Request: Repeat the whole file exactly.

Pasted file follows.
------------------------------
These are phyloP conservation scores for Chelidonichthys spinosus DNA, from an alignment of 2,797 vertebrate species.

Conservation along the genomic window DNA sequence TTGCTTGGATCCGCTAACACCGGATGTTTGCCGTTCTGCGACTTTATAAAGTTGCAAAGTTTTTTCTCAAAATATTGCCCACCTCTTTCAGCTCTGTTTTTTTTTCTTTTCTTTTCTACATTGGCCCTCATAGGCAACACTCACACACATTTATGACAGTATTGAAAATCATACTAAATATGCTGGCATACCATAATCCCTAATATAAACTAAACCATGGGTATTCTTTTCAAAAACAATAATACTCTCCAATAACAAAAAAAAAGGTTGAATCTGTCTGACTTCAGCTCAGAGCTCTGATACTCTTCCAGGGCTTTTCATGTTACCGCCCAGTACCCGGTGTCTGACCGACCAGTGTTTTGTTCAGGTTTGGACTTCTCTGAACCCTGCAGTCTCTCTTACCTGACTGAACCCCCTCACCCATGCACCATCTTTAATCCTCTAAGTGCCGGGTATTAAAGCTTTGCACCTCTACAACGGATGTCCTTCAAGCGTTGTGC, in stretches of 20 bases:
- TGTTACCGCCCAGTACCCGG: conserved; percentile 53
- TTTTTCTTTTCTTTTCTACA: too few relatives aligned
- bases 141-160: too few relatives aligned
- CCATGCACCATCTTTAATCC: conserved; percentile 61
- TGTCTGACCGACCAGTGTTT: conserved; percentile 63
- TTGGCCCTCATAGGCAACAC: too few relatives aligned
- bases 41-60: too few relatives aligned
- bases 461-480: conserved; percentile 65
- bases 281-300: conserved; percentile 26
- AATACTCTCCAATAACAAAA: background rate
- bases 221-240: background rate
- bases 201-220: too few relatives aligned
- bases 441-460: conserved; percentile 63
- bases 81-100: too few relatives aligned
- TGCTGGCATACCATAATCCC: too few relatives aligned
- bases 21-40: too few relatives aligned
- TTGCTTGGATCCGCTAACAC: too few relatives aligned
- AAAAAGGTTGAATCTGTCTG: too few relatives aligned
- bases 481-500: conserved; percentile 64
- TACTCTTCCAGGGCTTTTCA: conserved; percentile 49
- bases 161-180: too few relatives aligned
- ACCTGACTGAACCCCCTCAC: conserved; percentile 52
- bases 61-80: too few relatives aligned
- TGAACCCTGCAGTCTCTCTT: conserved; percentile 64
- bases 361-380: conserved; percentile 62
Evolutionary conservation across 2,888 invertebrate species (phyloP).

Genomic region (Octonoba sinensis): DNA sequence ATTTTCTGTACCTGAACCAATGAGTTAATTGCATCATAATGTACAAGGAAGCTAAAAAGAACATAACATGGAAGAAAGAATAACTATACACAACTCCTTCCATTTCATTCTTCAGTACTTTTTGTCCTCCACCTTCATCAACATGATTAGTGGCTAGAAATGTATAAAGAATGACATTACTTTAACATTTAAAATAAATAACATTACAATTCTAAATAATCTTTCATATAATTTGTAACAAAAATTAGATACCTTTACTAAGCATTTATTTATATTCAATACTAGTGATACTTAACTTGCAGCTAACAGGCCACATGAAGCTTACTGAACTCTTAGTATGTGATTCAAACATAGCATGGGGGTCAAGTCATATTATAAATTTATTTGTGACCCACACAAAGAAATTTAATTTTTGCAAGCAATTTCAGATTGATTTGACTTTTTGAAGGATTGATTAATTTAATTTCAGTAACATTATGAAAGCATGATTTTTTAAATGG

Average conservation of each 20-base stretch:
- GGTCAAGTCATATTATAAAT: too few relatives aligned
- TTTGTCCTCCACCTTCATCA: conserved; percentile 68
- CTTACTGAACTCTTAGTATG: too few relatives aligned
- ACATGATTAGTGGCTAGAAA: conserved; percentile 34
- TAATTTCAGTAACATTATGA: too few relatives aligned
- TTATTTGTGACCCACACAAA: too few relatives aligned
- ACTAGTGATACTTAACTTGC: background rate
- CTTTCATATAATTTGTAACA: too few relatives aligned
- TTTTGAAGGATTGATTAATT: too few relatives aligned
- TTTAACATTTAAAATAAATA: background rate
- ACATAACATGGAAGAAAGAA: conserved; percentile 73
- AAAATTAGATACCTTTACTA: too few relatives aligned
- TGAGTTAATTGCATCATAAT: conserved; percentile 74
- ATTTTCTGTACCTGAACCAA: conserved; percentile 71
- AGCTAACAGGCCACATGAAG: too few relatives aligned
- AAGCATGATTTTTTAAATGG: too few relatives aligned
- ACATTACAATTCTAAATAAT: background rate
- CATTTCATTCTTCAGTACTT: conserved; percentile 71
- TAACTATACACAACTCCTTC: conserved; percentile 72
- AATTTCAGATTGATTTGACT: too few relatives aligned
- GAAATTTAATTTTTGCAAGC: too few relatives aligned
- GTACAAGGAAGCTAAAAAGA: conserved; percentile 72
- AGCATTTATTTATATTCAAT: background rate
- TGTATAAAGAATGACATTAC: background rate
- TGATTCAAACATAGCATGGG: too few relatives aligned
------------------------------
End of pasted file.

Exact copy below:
These are phyloP conservation scores for Chelidonichthys spinosus DNA, from an alignment of 2,797 vertebrate species.

Conservation along the genomic window DNA sequence TTGCTTGGATCCGCTAACACCGGATGTTTGCCGTTCTGCGACTTTATAAAGTTGCAAAGTTTTTTCTCAAAATATTGCCCACCTCTTTCAGCTCTGTTTTTTTTTCTTTTCTTTTCTACATTGGCCCTCATAGGCAACACTCACACACATTTATGACAGTATTGAAAATCATACTAAATATGCTGGCATACCATAATCCCTAATATAAACTAAACCATGGGTATTCTTTTCAAAAACAATAATACTCTCCAATAACAAAAAAAAAGGTTGAATCTGTCTGACTTCAGCTCAGAGCTCTGATACTCTTCCAGGGCTTTTCATGTTACCGCCCAGTACCCGGTGTCTGACCGACCAGTGTTTTGTTCAGGTTTGGACTTCTCTGAACCCTGCAGTCTCTCTTACCTGACTGAACCCCCTCACCCATGCACCATCTTTAATCCTCTAAGTGCCGGGTATTAAAGCTTTGCACCTCTACAACGGATGTCCTTCAAGCGTTGTGC, in stretches of 20 bases:
- TGTTACCGCCCAGTACCCGG: conserved; percentile 53
- TTTTTCTTTTCTTTTCTACA: too few relatives aligned
- bases 141-160: too few relatives aligned
- CCATGCACCATCTTTAATCC: conserved; percentile 61
- TGTCTGACCGACCAGTGTTT: conserved; percentile 63
- TTGGCCCTCATAGGCAACAC: too few relatives aligned
- bases 41-60: too few relatives aligned
- bases 461-480: conserved; percentile 65
- bases 281-300: conserved; percentile 26
- AATACTCTCCAATAACAAAA: background rate
- bases 221-240: background rate
- bases 201-220: too few relatives aligned
- bases 441-460: conserved; percentile 63
- bases 81-100: too few relatives aligned
- TGCTGGCATACCATAATCCC: too few relatives aligned
- bases 21-40: too few relatives aligned
- TTGCTTGGATCCGCTAACAC: too few relatives aligned
- AAAAAGGTTGAATCTGTCTG: too few relatives aligned
- bases 481-500: conserved; percentile 64
- TACTCTTCCAGGGCTTTTCA: conserved; percentile 49
- bases 161-180: too few relatives aligned
- ACCTGACTGAACCCCCTCAC: conserved; percentile 52
- bases 61-80: too few relatives aligned
- TGAACCCTGCAGTCTCTCTT: conserved; percentile 64
- bases 361-380: conserved; percentile 62
Evolutionary conservation across 2,888 invertebrate species (phyloP).

Genomic region (Octonoba sinensis): DNA sequence ATTTTCTGTACCTGAACCAATGAGTTAATTGCATCATAATGTACAAGGAAGCTAAAAAGAACATAACATGGAAGAAAGAATAACTATACACAACTCCTTCCATTTCATTCTTCAGTACTTTTTGTCCTCCACCTTCATCAACATGATTAGTGGCTAGAAATGTATAAAGAATGACATTACTTTAACATTTAAAATAAATAACATTACAATTCTAAATAATCTTTCATATAATTTGTAACAAAAATTAGATACCTTTACTAAGCATTTATTTATATTCAATACTAGTGATACTTAACTTGCAGCTAACAGGCCACATGAAGCTTACTGAACTCTTAGTATGTGATTCAAACATAGCATGGGGGTCAAGTCATATTATAAATTTATTTGTGACCCACACAAAGAAATTTAATTTTTGCAAGCAATTTCAGATTGATTTGACTTTTTGAAGGATTGATTAATTTAATTTCAGTAACATTATGAAAGCATGATTTTTTAAATGG

Average conservation of each 20-base stretch:
- GGTCAAGTCATATTATAAAT: too few relatives aligned
- TTTGTCCTCCACCTTCATCA: conserved; percentile 68
- CTTACTGAACTCTTAGTATG: too few relatives aligned
- ACATGATTAGTGGCTAGAAA: conserved; percentile 34
- TAATTTCAGTAACATTATGA: too few relatives aligned
- TTATTTGTGACCCACACAAA: too few relatives aligned
- ACTAGTGATACTTAACTTGC: background rate
- CTTTCATATAATTTGTAACA: too few relatives aligned
- TTTTGAAGGATTGATTAATT: too few relatives aligned
- TTTAACATTTAAAATAAATA: background rate
- ACATAACATGGAAGAAAGAA: conserved; percentile 73
- AAAATTAGATACCTTTACTA: too few relatives aligned
- TGAGTTAATTGCATCATAAT: conserved; percentile 74
- ATTTTCTGTACCTGAACCAA: conserved; percentile 71
- AGCTAACAGGCCACATGAAG: too few relatives aligned
- AAGCATGATTTTTTAAATGG: too few relatives aligned
- ACATTACAATTCTAAATAAT: background rate
- CATTTCATTCTTCAGTACTT: conserved; percentile 71
- TAACTATACACAACTCCTTC: conserved; percentile 72
- AATTTCAGATTGATTTGACT: too few relatives aligned
- GAAATTTAATTTTTGCAAGC: too few relatives aligned
- GTACAAGGAAGCTAAAAAGA: conserved; percentile 72
- AGCATTTATTTATATTCAAT: background rate
- TGTATAAAGAATGACATTAC: background rate
- TGATTCAAACATAGCATGGG: too few relatives aligned